• Graells-Garrido, Eduardo; Lalmas, Mounia; Menczer, Filippo (2015). "First Women, Second Sex: Gender Bias in Wikipedia". Proceedings of the 26th ACM Conference on Hypertext & Social Media. HT '15. New York: Association for Computing Machinery. ISBN 9781450333955. doi:10.1145/2700171.2791036. 
  • Hegarty, Peter (2014). "Ladies and gentlemen: Word order and gender in English". In Corbett, Greville G. The Expression of Gender. Walter de Gruyter. 
  • Hill, Benjamin Mako; Shaw, Aaron (2013). "The Wikipedia Gender Gap Revisited: Characterizing Survey Response Bias with Propensity Score Estimation". PLOS ONE. 8 (6). doi:10.1371/journal.pone.0065782. 
  • Holmes, Janet (2004). "Power, Ladies and Linguistic Politeness". In Bucholtz, Mary. Language and Woman's Place: Text and Commentaries. New York: Oxford University Press. 
  • Holmes, Janet (2000). "Ladies and gentlemen: corpus analysis and linguistic sexism". In Mair, Christine; Hundt, Marianne. Corpus Linguistics and Linguistic Theory. Freiburg im Breisgau: 20th International Conference on English Language Research on Computerized Corpora, 1999. pp. 143–155.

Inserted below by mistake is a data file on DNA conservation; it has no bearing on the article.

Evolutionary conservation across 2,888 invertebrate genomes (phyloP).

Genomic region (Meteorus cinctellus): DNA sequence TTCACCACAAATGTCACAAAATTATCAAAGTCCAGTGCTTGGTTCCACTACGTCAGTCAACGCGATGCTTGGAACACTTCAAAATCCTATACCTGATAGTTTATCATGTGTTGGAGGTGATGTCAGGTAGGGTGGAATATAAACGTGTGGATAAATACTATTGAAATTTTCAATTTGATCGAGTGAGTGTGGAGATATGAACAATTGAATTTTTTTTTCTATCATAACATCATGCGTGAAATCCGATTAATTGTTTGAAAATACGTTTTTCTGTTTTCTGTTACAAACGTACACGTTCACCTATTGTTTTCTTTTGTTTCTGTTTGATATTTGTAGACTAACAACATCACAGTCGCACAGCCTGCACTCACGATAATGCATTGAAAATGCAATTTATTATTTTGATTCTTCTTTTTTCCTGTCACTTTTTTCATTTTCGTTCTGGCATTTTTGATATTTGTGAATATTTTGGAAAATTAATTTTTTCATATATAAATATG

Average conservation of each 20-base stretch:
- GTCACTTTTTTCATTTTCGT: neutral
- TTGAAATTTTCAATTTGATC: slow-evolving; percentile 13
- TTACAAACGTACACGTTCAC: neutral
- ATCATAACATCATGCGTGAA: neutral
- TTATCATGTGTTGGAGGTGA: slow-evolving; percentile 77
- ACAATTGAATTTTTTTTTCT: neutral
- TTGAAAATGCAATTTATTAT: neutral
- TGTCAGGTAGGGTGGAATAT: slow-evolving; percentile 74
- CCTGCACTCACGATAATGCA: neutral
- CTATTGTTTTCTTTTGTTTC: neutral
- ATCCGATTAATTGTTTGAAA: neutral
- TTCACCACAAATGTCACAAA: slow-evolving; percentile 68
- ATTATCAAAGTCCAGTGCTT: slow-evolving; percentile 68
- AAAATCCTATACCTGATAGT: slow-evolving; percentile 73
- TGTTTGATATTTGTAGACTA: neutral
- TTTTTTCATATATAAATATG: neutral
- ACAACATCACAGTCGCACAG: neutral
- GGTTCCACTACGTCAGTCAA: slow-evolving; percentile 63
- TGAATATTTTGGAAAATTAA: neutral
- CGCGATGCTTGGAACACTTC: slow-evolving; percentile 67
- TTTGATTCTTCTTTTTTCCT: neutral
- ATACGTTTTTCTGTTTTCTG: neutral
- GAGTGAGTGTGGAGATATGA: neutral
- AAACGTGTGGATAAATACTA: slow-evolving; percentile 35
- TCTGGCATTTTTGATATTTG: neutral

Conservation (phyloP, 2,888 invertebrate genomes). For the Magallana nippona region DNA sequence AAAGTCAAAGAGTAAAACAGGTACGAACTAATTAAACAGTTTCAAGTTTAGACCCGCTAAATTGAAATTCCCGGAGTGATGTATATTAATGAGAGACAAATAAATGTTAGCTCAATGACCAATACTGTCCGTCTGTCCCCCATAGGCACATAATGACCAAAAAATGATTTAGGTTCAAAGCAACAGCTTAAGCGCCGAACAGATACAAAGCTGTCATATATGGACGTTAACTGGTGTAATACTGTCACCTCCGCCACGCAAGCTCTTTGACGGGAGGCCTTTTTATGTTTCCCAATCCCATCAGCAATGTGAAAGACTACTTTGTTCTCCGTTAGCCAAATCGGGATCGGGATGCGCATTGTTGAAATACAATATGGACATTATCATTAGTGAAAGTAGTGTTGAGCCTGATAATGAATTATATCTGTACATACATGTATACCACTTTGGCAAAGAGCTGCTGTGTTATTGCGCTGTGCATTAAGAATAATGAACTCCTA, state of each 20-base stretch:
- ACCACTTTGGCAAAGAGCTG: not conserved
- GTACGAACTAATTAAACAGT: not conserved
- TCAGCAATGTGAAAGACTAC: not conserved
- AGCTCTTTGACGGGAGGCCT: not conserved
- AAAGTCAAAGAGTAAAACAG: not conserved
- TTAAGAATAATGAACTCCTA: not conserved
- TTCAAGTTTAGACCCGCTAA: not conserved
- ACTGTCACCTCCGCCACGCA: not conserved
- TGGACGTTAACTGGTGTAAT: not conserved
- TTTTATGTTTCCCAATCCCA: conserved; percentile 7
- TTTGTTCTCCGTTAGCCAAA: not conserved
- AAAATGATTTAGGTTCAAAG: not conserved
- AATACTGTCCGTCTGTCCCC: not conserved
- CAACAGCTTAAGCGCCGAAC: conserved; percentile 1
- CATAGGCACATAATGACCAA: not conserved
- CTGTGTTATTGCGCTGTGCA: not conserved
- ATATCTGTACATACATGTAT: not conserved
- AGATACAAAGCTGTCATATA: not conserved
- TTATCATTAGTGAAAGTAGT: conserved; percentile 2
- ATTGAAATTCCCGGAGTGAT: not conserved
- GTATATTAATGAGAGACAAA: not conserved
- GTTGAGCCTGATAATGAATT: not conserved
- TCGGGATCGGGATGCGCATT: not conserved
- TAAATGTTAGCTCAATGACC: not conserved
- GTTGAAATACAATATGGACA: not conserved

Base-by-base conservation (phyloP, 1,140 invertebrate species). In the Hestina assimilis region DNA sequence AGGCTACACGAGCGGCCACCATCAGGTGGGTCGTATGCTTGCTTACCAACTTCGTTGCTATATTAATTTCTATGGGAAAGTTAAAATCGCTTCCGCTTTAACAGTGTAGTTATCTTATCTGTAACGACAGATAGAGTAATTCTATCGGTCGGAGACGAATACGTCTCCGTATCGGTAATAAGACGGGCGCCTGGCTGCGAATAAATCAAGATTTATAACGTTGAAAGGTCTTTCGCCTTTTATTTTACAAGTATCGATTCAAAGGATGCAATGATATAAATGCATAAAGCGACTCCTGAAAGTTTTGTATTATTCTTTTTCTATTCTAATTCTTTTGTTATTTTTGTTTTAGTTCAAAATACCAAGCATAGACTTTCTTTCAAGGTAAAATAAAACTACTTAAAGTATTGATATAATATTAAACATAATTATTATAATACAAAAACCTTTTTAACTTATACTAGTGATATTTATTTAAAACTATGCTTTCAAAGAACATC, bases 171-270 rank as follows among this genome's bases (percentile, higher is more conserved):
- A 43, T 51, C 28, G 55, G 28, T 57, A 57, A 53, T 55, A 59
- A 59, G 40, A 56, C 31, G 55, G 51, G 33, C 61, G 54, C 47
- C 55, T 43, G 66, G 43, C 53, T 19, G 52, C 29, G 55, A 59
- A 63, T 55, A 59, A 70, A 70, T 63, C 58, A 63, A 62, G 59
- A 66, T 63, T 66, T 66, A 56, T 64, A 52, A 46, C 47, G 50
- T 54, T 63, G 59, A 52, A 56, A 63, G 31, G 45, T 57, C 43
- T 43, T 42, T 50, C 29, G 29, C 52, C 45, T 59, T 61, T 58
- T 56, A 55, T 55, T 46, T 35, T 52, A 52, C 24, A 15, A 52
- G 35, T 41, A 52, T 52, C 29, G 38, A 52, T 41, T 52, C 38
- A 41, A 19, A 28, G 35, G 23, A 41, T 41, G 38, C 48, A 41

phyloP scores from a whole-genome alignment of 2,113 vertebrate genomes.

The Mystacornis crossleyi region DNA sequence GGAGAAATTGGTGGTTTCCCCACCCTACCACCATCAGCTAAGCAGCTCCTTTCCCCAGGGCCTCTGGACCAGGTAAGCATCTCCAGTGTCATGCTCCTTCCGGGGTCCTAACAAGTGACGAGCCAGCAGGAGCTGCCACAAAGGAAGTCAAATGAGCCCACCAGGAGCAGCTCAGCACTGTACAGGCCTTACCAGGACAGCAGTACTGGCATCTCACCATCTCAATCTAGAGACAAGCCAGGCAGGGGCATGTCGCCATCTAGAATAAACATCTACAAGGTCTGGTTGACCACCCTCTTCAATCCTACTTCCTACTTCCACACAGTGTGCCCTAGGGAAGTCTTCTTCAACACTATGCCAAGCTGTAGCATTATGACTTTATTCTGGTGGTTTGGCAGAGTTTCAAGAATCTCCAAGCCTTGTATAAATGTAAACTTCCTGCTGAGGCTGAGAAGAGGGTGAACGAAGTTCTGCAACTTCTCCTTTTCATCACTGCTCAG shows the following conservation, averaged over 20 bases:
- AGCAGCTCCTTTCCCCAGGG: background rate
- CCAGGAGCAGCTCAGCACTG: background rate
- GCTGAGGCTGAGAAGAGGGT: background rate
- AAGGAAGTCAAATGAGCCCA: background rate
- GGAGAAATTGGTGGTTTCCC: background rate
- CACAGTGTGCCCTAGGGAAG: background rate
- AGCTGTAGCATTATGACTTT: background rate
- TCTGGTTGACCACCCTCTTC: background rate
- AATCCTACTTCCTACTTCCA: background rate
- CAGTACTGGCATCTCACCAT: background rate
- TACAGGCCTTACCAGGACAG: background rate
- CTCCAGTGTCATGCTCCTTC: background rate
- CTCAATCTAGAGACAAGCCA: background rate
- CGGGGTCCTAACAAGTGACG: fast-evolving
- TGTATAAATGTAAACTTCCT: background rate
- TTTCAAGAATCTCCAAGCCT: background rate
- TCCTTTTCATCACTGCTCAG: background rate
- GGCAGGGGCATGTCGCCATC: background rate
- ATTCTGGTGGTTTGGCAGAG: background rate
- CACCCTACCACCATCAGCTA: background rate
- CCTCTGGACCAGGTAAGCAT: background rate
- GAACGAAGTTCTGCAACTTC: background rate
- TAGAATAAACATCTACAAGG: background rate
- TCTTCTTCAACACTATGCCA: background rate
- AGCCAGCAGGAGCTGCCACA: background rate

• Huddleston, Rodney; Pullum, Geoffrey K. (2002). The Cambridge Grammar of the English Language. Cambridge: Cambridge University Press. 
  • Jule, Allyson (2008). A Beginner's Guide to Language and Gender. Multilingual Matters. 
  • Lakoff, Robin Tolmach (2004) [1975]. Bucholtz, Mary, ed. Language and Woman's Place: Text and Commentaries. New York: Oxford University Press. 
  • McConnel-Ginet, Sally (2014). "Gender and its relation to sex: The myth of 'natural' gender". In Corbett, Greville G. The Expression of Gender. Walter de Gruyter. 
  • Milman, Noa (2014). "Mothers, Mizrahi, and Poor: Contentious Media Framings of Mothers' Movements". In Woehrle, Lynne M. Intersectionality and Social Change. Bingley: Emerald Group Publishing Limited. pp. 53–82.